Sheet Music for Paul Revere's Ride By Webb Miller, 1884
Credit: Courtesy of American Memory
In his account of his famous ride, Paul Revere described the impetus for his journey: "…I was sent for by Dr. Joseph Warren, of said Boston, on the evening of the 18th of April, about 10 o'clock; when he desired me, 'to go to Lexington, and inform Mr. Samuel Adams, and the Hon. John Hancock Esq.'" Though the lantern signal from Christ Church had been Revere's idea, he never mentions seeing it, though he does go on to say, "I set off, it was then about 11 o'clock, the moon shone bright." Anyone who learned the story from Henry Wadsworth Longfellow heard it told a little differently. Virtually all students, at one point or another in their schooling, are exposed to Longfellow's ballad, "Paul Revere's Ride." How accurate is it? Is it responsible for Revere's ride achieving such iconic status?
Provide the opportunity for your students to think about the answers to these and other questions as they read primary and secondhand accounts of events during the American Revolution. Extend the study of American Revolutionary history into literature by discussing how Revere's ride has been dealt with in poems by Longfellow and others.
Note: Your students can learn more about other rides during the American Revolution in the related EDSITEment lesson plan Not Only Paul Revere: Other Riders of the American Revolution
What are the essential differences between Longfellow's account of Paul Revere's ride and historical fact? Why does Revere's ride occupy such a prominent place in the American consciousness?
After completing the lessons in this unit, students will be able to
Ask the students what they know about Paul Revere. Read with the class a brief biography of Paul Revere, such as the one available on the website of the Paul Revere House, a link from the EDSITEment resource Internet Public Library, skipping (for now) any sections specifically about the ride.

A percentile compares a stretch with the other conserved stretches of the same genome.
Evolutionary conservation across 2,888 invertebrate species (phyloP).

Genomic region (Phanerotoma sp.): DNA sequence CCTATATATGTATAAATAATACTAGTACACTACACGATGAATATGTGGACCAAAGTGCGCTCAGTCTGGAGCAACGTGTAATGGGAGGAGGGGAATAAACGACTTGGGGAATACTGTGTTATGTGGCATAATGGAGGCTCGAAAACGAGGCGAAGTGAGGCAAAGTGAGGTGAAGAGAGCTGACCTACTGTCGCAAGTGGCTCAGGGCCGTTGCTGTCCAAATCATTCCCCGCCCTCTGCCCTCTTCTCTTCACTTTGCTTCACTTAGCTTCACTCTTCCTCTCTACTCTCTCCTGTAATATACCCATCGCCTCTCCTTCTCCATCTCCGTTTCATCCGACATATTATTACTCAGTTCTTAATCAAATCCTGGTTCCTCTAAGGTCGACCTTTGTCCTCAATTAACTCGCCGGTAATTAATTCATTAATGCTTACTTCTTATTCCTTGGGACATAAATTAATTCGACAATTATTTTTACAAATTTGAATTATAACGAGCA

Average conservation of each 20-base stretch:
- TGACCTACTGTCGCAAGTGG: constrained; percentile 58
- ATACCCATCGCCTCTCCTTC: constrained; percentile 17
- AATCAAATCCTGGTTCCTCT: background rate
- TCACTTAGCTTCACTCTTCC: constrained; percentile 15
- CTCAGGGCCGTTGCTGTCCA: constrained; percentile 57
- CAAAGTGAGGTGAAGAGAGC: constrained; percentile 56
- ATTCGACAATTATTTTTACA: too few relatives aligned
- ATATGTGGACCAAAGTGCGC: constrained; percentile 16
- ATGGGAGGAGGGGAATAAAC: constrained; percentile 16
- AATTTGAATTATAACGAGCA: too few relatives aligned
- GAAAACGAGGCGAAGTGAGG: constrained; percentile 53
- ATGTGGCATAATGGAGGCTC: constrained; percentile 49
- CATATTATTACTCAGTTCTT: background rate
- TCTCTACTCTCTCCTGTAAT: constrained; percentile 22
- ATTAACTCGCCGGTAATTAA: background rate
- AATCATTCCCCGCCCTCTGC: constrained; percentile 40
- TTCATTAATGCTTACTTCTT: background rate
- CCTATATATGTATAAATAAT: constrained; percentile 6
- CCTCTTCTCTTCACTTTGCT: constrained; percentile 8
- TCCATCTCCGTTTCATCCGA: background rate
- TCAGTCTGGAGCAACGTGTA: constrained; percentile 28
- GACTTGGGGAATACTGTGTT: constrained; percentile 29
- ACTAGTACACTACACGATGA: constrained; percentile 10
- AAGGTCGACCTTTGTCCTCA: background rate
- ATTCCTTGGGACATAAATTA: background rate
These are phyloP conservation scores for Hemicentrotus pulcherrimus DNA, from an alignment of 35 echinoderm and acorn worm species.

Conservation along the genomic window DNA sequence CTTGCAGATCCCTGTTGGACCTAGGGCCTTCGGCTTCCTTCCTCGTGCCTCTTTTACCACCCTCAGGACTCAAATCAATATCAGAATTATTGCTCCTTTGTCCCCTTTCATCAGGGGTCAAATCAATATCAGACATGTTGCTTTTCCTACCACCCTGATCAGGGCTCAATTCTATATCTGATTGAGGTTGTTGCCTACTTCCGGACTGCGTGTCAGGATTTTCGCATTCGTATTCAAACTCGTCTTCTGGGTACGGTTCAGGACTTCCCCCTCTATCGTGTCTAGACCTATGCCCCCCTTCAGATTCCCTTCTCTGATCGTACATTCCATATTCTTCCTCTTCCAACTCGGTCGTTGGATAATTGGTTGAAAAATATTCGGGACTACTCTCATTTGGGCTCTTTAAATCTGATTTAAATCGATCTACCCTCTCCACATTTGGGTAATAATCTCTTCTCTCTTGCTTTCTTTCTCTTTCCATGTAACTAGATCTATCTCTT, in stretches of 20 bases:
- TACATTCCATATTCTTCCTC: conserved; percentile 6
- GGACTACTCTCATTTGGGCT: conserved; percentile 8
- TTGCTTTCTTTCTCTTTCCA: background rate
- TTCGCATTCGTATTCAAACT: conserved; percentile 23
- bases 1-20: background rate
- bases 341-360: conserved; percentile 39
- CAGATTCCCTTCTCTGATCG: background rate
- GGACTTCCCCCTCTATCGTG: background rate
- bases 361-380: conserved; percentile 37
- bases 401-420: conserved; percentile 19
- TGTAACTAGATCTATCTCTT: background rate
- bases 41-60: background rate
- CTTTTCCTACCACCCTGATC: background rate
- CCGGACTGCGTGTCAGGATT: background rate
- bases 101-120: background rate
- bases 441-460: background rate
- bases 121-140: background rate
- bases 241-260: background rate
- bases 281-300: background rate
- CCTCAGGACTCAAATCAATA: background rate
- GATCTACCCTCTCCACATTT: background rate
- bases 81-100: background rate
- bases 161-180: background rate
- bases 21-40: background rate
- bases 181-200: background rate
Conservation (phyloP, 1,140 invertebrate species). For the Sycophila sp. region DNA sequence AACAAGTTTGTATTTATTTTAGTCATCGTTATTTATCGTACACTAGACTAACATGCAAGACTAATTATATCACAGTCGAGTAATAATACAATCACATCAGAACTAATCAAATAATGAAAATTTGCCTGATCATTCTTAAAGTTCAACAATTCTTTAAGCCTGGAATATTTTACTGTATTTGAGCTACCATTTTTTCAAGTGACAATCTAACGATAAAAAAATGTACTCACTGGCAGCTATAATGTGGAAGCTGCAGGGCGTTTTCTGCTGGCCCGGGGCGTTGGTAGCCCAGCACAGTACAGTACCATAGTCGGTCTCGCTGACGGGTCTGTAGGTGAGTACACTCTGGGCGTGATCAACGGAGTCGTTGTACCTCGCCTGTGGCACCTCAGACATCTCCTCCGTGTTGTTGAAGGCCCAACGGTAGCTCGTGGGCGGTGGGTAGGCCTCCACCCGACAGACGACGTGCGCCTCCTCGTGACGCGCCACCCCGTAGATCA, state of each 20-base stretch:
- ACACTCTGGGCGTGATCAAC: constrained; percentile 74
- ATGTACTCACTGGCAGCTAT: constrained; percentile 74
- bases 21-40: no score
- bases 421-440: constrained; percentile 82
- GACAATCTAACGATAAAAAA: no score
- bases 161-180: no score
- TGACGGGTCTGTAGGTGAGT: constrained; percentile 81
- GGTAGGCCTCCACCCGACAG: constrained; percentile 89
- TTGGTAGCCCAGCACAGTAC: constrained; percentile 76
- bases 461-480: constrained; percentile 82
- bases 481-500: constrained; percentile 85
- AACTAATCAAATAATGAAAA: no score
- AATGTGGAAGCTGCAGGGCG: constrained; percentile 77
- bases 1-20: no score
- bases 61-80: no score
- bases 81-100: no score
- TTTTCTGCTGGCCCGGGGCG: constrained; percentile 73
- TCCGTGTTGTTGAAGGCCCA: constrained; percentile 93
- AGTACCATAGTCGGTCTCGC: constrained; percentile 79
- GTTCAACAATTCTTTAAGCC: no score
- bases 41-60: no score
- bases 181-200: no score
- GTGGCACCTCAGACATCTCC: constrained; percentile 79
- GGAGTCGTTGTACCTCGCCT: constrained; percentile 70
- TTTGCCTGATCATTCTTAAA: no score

Ask students to identify any facts about Revere heard in the biography that they did not previously know, and keep a class list of these new facts on the chalkboard or elsewhere. Do the students believe Revere would have been remembered for other achievements even if he had never been on that famous ride?
If desired, review with the class the political/military circumstances surrounding Paul Revere's ride. The EDSITEment resource Learner.org features a pertinent timeline as part of its Biography of America. To help students understand the political situation in 1775, access additional information about events on the timeline by clicking on the "T" in the right-hand column. Share with the class these two opposing accounts of events surrounding the Battle of Lexington, written at the time the events occurred. Both are from the EDSITEment-reviewed website American Memory:
Discuss the similarities and differences between the accounts. Do they help answer the question, "Who fired the 'shot heard 'round the world'?" Or, do they add to the confusion?
Divide the class into as many as eight groups (six, if you choose not to use the online presentation below), assigning each of the following accounts to one or two groups:
Encourage students to make note of the details of their account's version of the ride. If desired, you can use or adapt the PDF handout, Keeping Track of Paul Revere. Then, work together as a class to construct the best possible version of what really happened on the ride.
Read Henry Wadsworth Longfellow's famous poem "Paul Revere's Ride" aloud to the group without the students looking at the text; the poem is available from the EDSITEment resource The Academy of American Poets. After one reading, ask students what stands out for them and what they recall about the poem. Then pass out copies of the text and assign sections to volunteers to read aloud as the class follows along. Further class discussion at this point should focus on literary elements and not historical detail, as that will be covered later.
After the poem has been read aloud, and before the discussion to follow, give students the opportunity to review the poem on their own. Ask them to make notations in the text. For example, have them
Ask students to think about the following:
Download and distribute copies of a Venn diagram for students to use to note differences and similarities between the poet's account and the class summary of the details of the actual event. If desired, when the groups are done, use student input to build a composite diagram on the chalkboard. Prepare the class for a discussion of why we remember Revere's ride the way we do. Download a copy of the handout Why Do We Remember Revere's Ride the Way We Do? Pass out copies to the class and have students complete the questionnaire. Discuss students' ratings, as well as any additional hypotheses offered by students, and attempt to come up with a unified theory about the iconic status of the ride.
“O'er Cambridge set the yeomen's mark: Climb, patriot, through the April dark.”
3 class periods